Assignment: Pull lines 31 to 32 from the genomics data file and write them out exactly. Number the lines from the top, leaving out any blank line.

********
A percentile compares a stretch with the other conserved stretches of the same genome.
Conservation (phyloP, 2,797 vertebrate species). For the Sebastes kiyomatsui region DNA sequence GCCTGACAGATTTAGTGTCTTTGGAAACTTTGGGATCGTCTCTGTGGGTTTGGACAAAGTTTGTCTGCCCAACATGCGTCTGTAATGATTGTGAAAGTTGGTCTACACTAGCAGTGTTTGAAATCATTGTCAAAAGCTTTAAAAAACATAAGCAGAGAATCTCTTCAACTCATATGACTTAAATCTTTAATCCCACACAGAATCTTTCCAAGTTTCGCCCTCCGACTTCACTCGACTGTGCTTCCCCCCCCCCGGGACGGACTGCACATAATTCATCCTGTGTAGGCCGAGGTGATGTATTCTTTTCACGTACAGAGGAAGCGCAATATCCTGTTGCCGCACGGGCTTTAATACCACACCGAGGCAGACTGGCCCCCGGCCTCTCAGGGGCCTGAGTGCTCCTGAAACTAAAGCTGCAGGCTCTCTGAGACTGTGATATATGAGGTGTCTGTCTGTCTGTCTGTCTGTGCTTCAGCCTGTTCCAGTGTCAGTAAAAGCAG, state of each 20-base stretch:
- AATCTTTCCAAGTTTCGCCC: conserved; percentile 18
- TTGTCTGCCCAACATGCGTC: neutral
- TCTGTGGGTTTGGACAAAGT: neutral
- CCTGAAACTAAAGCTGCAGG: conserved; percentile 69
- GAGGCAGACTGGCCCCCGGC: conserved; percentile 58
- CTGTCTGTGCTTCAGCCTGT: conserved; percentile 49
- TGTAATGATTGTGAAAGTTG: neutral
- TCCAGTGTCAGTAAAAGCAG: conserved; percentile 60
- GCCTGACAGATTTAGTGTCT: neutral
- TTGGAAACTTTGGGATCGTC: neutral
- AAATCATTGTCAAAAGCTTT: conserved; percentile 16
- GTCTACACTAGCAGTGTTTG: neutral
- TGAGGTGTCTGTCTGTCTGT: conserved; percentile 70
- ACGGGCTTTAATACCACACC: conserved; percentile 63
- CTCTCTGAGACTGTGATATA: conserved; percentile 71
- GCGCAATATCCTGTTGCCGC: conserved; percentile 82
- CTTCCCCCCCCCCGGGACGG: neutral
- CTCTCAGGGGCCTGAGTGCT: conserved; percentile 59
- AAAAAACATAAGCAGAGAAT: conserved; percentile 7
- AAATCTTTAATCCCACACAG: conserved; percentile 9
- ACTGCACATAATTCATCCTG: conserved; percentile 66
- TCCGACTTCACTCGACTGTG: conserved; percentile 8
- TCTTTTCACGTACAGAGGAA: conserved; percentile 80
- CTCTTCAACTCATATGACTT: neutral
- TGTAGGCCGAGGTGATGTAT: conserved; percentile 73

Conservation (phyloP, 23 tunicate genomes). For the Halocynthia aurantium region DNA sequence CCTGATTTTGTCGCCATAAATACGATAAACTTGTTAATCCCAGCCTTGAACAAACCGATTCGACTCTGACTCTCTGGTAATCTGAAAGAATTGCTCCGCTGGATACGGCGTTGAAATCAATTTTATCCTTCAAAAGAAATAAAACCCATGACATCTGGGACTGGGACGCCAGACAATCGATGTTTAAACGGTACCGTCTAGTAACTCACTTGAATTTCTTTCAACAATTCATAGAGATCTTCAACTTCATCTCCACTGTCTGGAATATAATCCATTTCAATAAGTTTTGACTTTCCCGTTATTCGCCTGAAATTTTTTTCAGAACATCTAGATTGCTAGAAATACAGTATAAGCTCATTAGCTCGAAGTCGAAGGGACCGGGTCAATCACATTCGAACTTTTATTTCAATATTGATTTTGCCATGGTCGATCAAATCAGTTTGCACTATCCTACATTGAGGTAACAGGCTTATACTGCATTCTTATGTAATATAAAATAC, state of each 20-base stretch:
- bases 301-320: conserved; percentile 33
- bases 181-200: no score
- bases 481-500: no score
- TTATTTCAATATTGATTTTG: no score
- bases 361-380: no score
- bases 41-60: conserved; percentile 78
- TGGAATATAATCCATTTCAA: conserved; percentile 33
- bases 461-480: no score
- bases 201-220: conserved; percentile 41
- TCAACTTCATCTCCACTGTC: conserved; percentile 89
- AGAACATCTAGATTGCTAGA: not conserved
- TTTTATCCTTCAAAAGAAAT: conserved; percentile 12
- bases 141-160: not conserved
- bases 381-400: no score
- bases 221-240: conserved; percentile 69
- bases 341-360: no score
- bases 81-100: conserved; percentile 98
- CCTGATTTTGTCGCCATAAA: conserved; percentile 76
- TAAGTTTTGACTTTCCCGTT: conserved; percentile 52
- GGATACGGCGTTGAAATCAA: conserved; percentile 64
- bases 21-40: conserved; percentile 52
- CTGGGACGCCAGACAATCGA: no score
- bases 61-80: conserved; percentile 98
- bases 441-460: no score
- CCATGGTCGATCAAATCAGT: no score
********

- bases 481-500: no score
- TTATTTCAATATTGATTTTG: no score